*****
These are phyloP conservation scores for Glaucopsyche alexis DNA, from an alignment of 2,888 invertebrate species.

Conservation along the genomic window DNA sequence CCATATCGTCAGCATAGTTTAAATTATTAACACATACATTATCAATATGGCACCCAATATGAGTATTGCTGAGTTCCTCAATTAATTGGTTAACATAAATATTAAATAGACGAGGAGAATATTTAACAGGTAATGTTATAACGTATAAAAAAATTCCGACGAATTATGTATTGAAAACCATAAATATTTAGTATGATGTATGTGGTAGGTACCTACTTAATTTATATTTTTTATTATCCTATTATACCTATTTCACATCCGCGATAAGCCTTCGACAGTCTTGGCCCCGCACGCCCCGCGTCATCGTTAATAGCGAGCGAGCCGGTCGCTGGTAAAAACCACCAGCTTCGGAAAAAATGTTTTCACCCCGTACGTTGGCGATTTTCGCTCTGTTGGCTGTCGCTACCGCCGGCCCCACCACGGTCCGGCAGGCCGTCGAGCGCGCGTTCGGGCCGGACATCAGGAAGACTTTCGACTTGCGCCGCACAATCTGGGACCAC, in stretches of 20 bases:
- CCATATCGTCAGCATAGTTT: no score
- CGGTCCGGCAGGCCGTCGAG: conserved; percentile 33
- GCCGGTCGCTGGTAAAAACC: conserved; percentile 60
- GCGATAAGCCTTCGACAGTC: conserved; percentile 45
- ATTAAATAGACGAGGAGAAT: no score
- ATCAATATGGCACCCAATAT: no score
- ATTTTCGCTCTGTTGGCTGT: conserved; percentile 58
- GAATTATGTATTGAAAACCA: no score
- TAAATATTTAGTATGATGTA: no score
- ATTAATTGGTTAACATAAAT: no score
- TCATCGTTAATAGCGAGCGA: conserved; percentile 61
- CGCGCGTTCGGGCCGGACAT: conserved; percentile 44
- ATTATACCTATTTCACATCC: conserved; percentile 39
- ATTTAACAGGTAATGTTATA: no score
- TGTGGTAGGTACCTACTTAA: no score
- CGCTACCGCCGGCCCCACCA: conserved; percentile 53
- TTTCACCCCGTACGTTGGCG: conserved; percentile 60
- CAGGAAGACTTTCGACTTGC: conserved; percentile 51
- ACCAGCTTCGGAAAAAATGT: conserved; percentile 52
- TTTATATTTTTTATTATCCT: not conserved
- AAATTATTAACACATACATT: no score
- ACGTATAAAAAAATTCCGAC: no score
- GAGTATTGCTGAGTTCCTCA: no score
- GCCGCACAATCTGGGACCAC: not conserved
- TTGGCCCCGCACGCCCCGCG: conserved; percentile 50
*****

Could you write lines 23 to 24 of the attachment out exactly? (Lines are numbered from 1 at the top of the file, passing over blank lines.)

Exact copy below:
- AAATTATTAACACATACATT: no score
- ACGTATAAAAAAATTCCGAC: no score